Worried about Social Security?
“Will Social Security still be around when I retire?” is the question that more and more people are concerned about. Many retirees rely on their Social Security benefit for guaranteed income in retirement and to help maintain their basic st andard of living. But will Social Security last?
The Social Security Administration says, in their 2013 Trustees Report, that without any governmental change to the current system, the Trust Fund paying out Social Security benefits may be depleted by 2033. While many people worry that the financial strength of the system will weaken sooner rather than later, it’s difficult to completely predict what will happen.
And yet, the stability of the Social Security program is just one factor to consider when thinking about your retirement income. It’s important to underst and how Social Security works — from when to take your benefits to what happens if your spouse dies — so you can better plan your retirement, protect your st andard of living, and determine how best to supplement your income.
Think about the following when figuring Social Security benefits into your retirement income picture.
How Much Will I Get Every Month?
Well, it depends. How much you get from Social Security is tied to how much you make over the course of your career, as well as other factors such as when you begin taking benefits and whether you still have dependents. Average monthly benefit amounts in 2014 ranged from about $1,000 to over $2,500.
The Social Security Administration Retirement Estimator can help you calculate what your benefits may look like, based on your actual Social Security earnings record. Remember, if you and your spouse both work, you will each receive a benefit based on your individual earnings and the amount of time you worked for. While many people may not rely solely on Social Security to fund retirement, the benefits may make up a significant portion of your income.
What Happens When My Spouse Dies?
The simple truth is that when your spouse passes away, your Social Security benefit will be dramatically reduced. As the surviving spouse, you would continue to receive income equal to the larger of the two benefits you were receiving as a couple. However, this means your monthly income could be reduced by up to 50 percent. (And of course the same is true for your spouse if you die first.)
The problem is that you will continue to have significant expenses such as property taxes, utilities, mortgage or rent. You will likely spend less on health care, groceries and clothing, but those expenses probably won’t be cut in half either. You (or your surviving spouse) may need to replace that lost Social Security income — and the time to plan is now.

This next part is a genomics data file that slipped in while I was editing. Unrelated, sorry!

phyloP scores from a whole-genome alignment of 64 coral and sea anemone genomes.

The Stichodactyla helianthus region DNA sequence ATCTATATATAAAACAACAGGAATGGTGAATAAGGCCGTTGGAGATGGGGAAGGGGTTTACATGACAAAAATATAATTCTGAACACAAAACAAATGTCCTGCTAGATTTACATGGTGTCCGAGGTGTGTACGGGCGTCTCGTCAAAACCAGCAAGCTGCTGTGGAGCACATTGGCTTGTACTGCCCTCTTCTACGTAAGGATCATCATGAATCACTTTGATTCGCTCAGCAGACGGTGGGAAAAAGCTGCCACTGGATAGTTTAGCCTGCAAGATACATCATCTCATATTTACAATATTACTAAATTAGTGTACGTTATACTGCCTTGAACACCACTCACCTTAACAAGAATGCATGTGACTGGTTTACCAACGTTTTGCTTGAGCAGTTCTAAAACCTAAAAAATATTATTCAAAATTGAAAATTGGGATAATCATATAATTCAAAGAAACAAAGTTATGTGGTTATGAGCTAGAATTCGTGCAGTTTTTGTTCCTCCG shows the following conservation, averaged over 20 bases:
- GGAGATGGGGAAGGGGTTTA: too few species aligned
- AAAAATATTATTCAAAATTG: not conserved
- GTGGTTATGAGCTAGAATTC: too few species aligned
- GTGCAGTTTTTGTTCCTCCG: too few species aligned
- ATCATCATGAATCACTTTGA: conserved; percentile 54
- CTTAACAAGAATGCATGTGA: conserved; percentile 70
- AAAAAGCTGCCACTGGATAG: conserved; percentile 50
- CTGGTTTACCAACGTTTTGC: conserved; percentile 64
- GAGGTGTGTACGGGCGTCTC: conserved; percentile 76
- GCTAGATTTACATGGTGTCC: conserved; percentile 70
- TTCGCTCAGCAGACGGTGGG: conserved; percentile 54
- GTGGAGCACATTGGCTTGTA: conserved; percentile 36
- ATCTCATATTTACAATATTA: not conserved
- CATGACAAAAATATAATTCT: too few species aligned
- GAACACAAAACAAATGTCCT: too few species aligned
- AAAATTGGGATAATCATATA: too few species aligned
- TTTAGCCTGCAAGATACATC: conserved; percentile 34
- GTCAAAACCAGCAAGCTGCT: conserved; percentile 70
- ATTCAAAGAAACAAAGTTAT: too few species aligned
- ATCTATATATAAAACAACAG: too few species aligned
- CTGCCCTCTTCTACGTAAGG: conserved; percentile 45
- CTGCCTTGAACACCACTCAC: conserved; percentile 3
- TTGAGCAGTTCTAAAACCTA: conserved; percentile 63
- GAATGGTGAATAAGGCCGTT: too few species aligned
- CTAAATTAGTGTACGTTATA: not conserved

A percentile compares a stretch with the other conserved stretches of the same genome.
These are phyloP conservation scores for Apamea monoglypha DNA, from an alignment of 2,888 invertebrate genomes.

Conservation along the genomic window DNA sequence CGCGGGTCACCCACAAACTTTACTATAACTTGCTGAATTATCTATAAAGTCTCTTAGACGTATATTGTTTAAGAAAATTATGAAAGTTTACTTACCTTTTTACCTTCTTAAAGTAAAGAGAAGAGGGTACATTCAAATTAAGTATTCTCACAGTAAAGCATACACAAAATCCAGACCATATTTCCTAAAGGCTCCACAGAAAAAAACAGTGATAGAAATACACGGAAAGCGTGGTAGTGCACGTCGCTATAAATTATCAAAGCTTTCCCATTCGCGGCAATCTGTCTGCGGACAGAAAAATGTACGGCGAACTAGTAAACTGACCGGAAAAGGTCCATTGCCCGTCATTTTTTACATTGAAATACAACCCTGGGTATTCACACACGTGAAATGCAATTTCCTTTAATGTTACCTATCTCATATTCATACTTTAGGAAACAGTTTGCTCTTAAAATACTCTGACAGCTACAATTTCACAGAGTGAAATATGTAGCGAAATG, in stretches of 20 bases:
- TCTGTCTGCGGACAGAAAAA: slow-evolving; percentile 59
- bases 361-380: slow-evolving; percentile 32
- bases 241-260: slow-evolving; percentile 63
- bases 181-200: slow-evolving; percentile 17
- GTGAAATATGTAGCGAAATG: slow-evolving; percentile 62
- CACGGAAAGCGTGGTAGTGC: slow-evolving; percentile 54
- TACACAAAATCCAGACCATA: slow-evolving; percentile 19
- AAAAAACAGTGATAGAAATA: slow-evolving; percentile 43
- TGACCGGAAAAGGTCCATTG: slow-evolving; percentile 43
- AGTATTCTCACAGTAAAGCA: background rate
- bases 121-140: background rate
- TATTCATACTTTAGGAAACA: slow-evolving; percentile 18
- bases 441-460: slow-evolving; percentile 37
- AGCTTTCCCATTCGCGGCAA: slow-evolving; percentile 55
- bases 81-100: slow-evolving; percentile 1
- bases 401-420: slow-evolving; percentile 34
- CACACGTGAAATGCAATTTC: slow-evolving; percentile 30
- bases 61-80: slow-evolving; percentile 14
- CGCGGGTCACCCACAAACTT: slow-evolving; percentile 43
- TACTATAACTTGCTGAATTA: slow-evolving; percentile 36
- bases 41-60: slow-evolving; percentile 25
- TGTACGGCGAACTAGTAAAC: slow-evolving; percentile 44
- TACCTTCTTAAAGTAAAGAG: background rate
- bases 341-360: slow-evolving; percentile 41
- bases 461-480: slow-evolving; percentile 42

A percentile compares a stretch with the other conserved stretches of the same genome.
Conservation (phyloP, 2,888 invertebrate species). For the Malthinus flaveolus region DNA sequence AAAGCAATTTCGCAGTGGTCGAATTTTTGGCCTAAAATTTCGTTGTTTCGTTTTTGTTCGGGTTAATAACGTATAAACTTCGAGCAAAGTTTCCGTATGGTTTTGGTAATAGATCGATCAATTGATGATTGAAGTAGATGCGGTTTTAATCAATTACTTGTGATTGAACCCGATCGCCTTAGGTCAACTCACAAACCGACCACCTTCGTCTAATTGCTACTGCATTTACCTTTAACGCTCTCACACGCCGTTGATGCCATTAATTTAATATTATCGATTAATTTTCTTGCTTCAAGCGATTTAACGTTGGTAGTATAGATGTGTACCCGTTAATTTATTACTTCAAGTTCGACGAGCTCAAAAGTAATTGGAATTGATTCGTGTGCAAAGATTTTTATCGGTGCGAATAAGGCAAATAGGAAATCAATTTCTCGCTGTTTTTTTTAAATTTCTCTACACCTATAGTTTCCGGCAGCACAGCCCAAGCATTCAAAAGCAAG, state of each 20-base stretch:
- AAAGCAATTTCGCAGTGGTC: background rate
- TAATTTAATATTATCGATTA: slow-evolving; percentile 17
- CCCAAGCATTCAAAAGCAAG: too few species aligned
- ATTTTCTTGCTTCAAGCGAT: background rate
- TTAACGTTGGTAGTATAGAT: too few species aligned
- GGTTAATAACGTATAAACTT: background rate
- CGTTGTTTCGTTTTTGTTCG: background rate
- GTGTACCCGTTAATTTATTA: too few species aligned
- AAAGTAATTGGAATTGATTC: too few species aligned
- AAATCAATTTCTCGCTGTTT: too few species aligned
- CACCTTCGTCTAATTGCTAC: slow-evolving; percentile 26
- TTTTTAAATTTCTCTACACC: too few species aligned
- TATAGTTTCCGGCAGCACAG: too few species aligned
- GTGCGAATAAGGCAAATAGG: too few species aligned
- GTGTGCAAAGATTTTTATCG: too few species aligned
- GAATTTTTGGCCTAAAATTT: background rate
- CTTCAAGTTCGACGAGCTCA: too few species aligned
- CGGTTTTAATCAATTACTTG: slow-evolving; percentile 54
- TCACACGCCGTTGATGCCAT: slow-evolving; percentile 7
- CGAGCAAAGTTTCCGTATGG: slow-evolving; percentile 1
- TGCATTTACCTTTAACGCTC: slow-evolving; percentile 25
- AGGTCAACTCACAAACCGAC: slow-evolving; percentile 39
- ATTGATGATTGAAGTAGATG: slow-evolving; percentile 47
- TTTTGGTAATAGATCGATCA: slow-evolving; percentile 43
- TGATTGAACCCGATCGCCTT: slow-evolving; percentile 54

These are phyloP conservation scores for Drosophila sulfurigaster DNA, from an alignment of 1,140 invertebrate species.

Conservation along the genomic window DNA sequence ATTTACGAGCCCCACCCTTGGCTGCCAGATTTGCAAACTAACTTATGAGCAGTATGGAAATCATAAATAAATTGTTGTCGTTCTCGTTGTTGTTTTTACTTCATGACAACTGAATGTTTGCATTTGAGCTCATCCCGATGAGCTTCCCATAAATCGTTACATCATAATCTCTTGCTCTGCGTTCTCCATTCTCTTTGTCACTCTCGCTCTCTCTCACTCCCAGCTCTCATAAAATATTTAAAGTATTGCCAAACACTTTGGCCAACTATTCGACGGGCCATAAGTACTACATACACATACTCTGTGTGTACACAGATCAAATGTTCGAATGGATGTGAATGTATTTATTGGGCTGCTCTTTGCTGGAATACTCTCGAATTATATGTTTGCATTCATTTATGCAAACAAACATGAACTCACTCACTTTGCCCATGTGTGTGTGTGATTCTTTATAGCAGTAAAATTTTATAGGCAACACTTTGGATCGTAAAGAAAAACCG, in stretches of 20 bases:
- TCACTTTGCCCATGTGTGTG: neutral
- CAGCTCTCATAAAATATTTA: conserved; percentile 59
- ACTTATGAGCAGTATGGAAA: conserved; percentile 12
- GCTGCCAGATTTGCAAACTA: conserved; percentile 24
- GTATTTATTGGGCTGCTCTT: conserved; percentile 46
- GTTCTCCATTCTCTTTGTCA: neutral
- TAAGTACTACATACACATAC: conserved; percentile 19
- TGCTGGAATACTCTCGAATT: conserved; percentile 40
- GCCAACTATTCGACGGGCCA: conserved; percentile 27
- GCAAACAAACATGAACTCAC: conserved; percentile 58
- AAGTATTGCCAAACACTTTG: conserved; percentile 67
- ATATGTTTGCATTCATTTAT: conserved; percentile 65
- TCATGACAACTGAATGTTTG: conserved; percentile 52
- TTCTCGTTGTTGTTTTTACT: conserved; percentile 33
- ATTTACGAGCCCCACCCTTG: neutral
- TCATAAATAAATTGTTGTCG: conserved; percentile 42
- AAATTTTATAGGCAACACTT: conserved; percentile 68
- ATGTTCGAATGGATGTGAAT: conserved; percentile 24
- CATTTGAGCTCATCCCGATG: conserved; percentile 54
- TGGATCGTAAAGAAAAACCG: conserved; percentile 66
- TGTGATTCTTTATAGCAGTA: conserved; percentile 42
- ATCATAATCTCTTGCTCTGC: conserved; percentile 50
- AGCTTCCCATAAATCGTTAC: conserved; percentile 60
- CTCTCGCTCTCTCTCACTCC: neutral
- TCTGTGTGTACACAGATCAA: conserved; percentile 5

How Can I Replace Lost Social Security Income?
The main advantage of Social Security is that it provides steady, guaranteed income — compared to retirement savings accounts that may depend on fluctuating markets. When it comes to replacing that income stream, one stable option you may want to consider is life insurance.
While many people only take out a life insurance policy for the length of time they’ll be working, it can be advantageous to continue this through retirement as well. Permanent life insurance provides a guaranteed death benefit that you can use as a source of income or to pay off a large expense. Many policies also offer options that provide beneficiaries with guaranteed lifetime income.
How Does a Death Benefit Work?
A death benefit is generally income tax-free and could be used to help replace lost Social Security benefits due to the death of a spouse. Many policies offer flexibility for beneficiaries in terms of how they receive the death benefit.
Let’s say you receive a $250,000 death benefit. You can use the sum to pay off a major debt like the mortgage on your house. Or you can put the money in the bank to be used over time. Another option may be to convert the death benefit to an annuity which can guarantee a stream of income for the rest of your life.
As the beneficiary, what you do with the money is up to you. You don’t have to decide when you take out the policy.
Planning Now Makes a Big Difference Later
If you’re getting close to retirement, now is the time to plan ahead — and plan for the unexpected. Start by getting a sense of how much Social Security income you will receive upon retirement. Then, talk to a Financial Professional about your life insurance options. Remember, premiums are based mostly on your current age and health. This means the sooner you purchase life insurance, the lower your premiums may be, and the sooner you can worry a little less about Social Security.